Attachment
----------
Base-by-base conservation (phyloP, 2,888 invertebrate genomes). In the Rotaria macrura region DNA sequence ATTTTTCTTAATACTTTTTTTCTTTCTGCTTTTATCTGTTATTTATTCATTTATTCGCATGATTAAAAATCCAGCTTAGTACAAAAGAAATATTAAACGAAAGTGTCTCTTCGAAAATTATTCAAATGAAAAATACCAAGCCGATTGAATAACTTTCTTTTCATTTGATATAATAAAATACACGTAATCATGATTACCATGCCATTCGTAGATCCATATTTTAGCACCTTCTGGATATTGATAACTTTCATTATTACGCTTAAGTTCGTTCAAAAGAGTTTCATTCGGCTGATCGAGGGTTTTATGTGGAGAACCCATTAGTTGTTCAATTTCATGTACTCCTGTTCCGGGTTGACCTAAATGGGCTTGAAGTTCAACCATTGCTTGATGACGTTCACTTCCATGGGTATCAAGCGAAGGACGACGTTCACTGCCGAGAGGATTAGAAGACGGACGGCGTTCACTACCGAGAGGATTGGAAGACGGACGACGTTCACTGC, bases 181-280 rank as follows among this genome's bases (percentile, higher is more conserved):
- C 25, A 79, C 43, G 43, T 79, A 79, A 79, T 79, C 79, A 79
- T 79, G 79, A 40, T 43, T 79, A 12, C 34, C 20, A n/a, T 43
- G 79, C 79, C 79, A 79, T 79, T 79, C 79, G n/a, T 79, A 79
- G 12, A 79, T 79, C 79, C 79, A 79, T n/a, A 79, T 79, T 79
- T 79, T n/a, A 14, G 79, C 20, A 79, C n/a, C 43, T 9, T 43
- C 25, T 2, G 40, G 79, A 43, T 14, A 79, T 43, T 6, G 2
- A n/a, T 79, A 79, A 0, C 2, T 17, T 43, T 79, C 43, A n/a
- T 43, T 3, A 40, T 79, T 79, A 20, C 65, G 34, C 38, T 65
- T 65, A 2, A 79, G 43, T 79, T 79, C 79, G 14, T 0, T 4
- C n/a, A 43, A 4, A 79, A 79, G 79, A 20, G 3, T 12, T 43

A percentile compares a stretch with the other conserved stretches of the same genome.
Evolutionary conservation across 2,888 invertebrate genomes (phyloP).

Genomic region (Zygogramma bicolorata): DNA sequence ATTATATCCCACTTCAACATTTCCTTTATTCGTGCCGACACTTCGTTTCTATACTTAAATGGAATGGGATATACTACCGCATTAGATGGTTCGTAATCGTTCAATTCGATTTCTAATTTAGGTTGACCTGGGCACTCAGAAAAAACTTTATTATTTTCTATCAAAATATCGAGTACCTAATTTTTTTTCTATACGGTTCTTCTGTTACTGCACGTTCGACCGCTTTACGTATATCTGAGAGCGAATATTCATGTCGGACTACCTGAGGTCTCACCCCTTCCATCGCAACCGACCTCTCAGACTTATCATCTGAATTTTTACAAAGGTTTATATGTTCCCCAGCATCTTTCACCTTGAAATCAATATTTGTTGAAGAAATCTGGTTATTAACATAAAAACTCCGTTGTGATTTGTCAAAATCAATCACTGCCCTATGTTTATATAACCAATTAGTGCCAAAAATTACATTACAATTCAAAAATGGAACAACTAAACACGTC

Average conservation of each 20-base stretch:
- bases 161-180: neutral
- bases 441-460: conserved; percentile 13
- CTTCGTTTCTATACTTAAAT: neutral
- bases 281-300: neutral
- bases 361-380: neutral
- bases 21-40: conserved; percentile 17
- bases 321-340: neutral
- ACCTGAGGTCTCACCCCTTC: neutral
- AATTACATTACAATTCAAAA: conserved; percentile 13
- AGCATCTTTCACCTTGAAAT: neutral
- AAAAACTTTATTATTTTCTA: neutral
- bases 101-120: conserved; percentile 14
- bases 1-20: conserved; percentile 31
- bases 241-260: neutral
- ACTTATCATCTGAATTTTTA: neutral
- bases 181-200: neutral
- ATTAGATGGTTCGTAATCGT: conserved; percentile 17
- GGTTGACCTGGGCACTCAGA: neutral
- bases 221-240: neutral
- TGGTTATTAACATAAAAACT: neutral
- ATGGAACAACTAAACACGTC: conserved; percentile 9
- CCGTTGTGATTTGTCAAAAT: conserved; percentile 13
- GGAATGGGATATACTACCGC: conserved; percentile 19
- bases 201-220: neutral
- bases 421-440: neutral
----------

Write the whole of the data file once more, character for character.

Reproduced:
Base-by-base conservation (phyloP, 2,888 invertebrate genomes). In the Rotaria macrura region DNA sequence ATTTTTCTTAATACTTTTTTTCTTTCTGCTTTTATCTGTTATTTATTCATTTATTCGCATGATTAAAAATCCAGCTTAGTACAAAAGAAATATTAAACGAAAGTGTCTCTTCGAAAATTATTCAAATGAAAAATACCAAGCCGATTGAATAACTTTCTTTTCATTTGATATAATAAAATACACGTAATCATGATTACCATGCCATTCGTAGATCCATATTTTAGCACCTTCTGGATATTGATAACTTTCATTATTACGCTTAAGTTCGTTCAAAAGAGTTTCATTCGGCTGATCGAGGGTTTTATGTGGAGAACCCATTAGTTGTTCAATTTCATGTACTCCTGTTCCGGGTTGACCTAAATGGGCTTGAAGTTCAACCATTGCTTGATGACGTTCACTTCCATGGGTATCAAGCGAAGGACGACGTTCACTGCCGAGAGGATTAGAAGACGGACGGCGTTCACTACCGAGAGGATTGGAAGACGGACGACGTTCACTGC, bases 181-280 rank as follows among this genome's bases (percentile, higher is more conserved):
- C 25, A 79, C 43, G 43, T 79, A 79, A 79, T 79, C 79, A 79
- T 79, G 79, A 40, T 43, T 79, A 12, C 34, C 20, A n/a, T 43
- G 79, C 79, C 79, A 79, T 79, T 79, C 79, G n/a, T 79, A 79
- G 12, A 79, T 79, C 79, C 79, A 79, T n/a, A 79, T 79, T 79
- T 79, T n/a, A 14, G 79, C 20, A 79, C n/a, C 43, T 9, T 43
- C 25, T 2, G 40, G 79, A 43, T 14, A 79, T 43, T 6, G 2
- A n/a, T 79, A 79, A 0, C 2, T 17, T 43, T 79, C 43, A n/a
- T 43, T 3, A 40, T 79, T 79, A 20, C 65, G 34, C 38, T 65
- T 65, A 2, A 79, G 43, T 79, T 79, C 79, G 14, T 0, T 4
- C n/a, A 43, A 4, A 79, A 79, G 79, A 20, G 3, T 12, T 43

A percentile compares a stretch with the other conserved stretches of the same genome.
Evolutionary conservation across 2,888 invertebrate genomes (phyloP).

Genomic region (Zygogramma bicolorata): DNA sequence ATTATATCCCACTTCAACATTTCCTTTATTCGTGCCGACACTTCGTTTCTATACTTAAATGGAATGGGATATACTACCGCATTAGATGGTTCGTAATCGTTCAATTCGATTTCTAATTTAGGTTGACCTGGGCACTCAGAAAAAACTTTATTATTTTCTATCAAAATATCGAGTACCTAATTTTTTTTCTATACGGTTCTTCTGTTACTGCACGTTCGACCGCTTTACGTATATCTGAGAGCGAATATTCATGTCGGACTACCTGAGGTCTCACCCCTTCCATCGCAACCGACCTCTCAGACTTATCATCTGAATTTTTACAAAGGTTTATATGTTCCCCAGCATCTTTCACCTTGAAATCAATATTTGTTGAAGAAATCTGGTTATTAACATAAAAACTCCGTTGTGATTTGTCAAAATCAATCACTGCCCTATGTTTATATAACCAATTAGTGCCAAAAATTACATTACAATTCAAAAATGGAACAACTAAACACGTC

Average conservation of each 20-base stretch:
- bases 161-180: neutral
- bases 441-460: conserved; percentile 13
- CTTCGTTTCTATACTTAAAT: neutral
- bases 281-300: neutral
- bases 361-380: neutral
- bases 21-40: conserved; percentile 17
- bases 321-340: neutral
- ACCTGAGGTCTCACCCCTTC: neutral
- AATTACATTACAATTCAAAA: conserved; percentile 13
- AGCATCTTTCACCTTGAAAT: neutral
- AAAAACTTTATTATTTTCTA: neutral
- bases 101-120: conserved; percentile 14
- bases 1-20: conserved; percentile 31
- bases 241-260: neutral
- ACTTATCATCTGAATTTTTA: neutral
- bases 181-200: neutral
- ATTAGATGGTTCGTAATCGT: conserved; percentile 17
- GGTTGACCTGGGCACTCAGA: neutral
- bases 221-240: neutral
- TGGTTATTAACATAAAAACT: neutral
- ATGGAACAACTAAACACGTC: conserved; percentile 9
- CCGTTGTGATTTGTCAAAAT: conserved; percentile 13
- GGAATGGGATATACTACCGC: conserved; percentile 19
- bases 201-220: neutral
- bases 421-440: neutral